A Year Later: Suppression Continues in Iran
One year ago, on June 13, 2009, demonstrations erupted in cities across the Islamic Republic of Iran. Demonstrators protested what they viewed as widespread fraud in the presidential election held the previous day. Calls of “Where is my vote?” predominated.
The Guardian Council had permitted only four men to campaign: Mahmoud Ahmadinejad, the incumbent; Mohsen Rezai, a former head of the Islamic Revolutionary Guard Corps (Sepah), considered a conservative; Mir-Hossein Mousavi, a former prime minister of Iran during the war with Iraq, considered a reformist; and Mehdi Karroubi, a reformist former speaker of the Majlis, the Iranian parliament.
Mousavi declared himself the winner late on Election Day. Iran’s Election Commission Chief, Kamran Daneshjoo, immediately announced that Ahmadinejad had won 62% of the vote. The regime also responded by cutting off electronic communication avenues within Iran and with the outside world. As the week progressed, cell phone and internet services were regularly shut down and slowed. On June 16, the authorities announced that foreign journalists were forbidden from reporting from the streets, and that their visas would not be renewed. Hundreds of domestic journalists and members of the press were arrested and intimidated.
Despite these efforts at shutting down communication, demonstrations continued throughout the country on an almost daily basis through June. In response, the government confirmed that Ahmadinejad had won and unleashed the Sepah and the Basij upon the crowds. As the crowds became larger and persisted in exercising their right to peaceful assembly, the security forces became increasingly violent. Demonstrators were attacked, beaten and shot in the streets. Many were killed. Thousands were arbitrarily arrested — the Judiciary reported that 4,000 people were arrested in the initial weeks.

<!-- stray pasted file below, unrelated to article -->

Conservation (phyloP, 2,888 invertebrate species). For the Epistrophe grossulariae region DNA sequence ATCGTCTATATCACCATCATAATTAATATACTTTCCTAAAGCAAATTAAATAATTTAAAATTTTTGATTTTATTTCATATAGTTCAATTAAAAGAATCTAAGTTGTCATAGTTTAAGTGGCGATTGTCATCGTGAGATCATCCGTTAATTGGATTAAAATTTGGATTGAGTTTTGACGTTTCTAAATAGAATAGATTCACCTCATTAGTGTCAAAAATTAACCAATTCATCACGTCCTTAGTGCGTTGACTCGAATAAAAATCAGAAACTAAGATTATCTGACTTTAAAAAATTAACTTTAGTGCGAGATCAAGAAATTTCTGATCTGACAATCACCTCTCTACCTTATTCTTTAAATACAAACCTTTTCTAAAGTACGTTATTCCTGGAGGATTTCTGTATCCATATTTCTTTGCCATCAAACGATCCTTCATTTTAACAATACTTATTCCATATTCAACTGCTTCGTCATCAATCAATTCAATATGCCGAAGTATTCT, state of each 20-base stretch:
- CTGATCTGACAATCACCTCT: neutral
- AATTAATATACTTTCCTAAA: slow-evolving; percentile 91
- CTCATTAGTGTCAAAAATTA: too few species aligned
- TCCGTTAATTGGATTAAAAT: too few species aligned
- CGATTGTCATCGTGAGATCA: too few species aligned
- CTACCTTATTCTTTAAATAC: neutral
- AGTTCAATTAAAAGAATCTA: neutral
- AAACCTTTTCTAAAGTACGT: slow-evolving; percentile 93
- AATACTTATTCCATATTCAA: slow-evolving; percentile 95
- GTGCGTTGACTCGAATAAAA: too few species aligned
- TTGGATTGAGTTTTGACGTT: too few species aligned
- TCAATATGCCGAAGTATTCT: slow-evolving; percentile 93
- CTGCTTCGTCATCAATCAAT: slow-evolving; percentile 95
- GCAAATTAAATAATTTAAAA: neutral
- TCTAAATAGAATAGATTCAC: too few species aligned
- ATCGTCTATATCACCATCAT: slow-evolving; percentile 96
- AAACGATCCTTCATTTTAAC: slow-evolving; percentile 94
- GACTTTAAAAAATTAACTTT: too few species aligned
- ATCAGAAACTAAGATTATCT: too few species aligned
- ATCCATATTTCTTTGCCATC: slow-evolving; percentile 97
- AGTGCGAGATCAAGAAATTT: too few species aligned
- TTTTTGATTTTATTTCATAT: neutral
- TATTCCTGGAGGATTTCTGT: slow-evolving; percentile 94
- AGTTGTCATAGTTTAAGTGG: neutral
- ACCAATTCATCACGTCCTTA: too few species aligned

Throughout the summer and continuing into the winter, demonstrators flooded the streets on remembrance days, and the security forces continued to brutally suppress all expressions of dissent. Objection to an allegedly fraudulent election gradually developed into broader expressions of dissatisfaction with the government. Over the course of a few months, the protests became less focused on the election and more on the general repressive nature of the regime.
In the months after the election, the Iranian regime also arrested people who were not demonstrating but whom the government charged with fomenting a “velvet revolution.” The exact number of arrests remains unknown, but circumstantial evidence indicates that hundreds were arrested and detained merely for exercising their rights of speech and association. The arrests captured broad segments of civil society, including leaders and members of political opposition and minority groups, members of the political establishment, lawyers, students and academics. The arrests continue.
Many arrestees were threatened but released after a few days. However, many others faced torture, rape and even death while in custody. Detainees were, and continue to be, subject to solitary confinement, lengthy interrogations, beatings, rape and other forms of torture. Many were not permitted contact with their families or lawyers, and many were coerced into providing public confessions.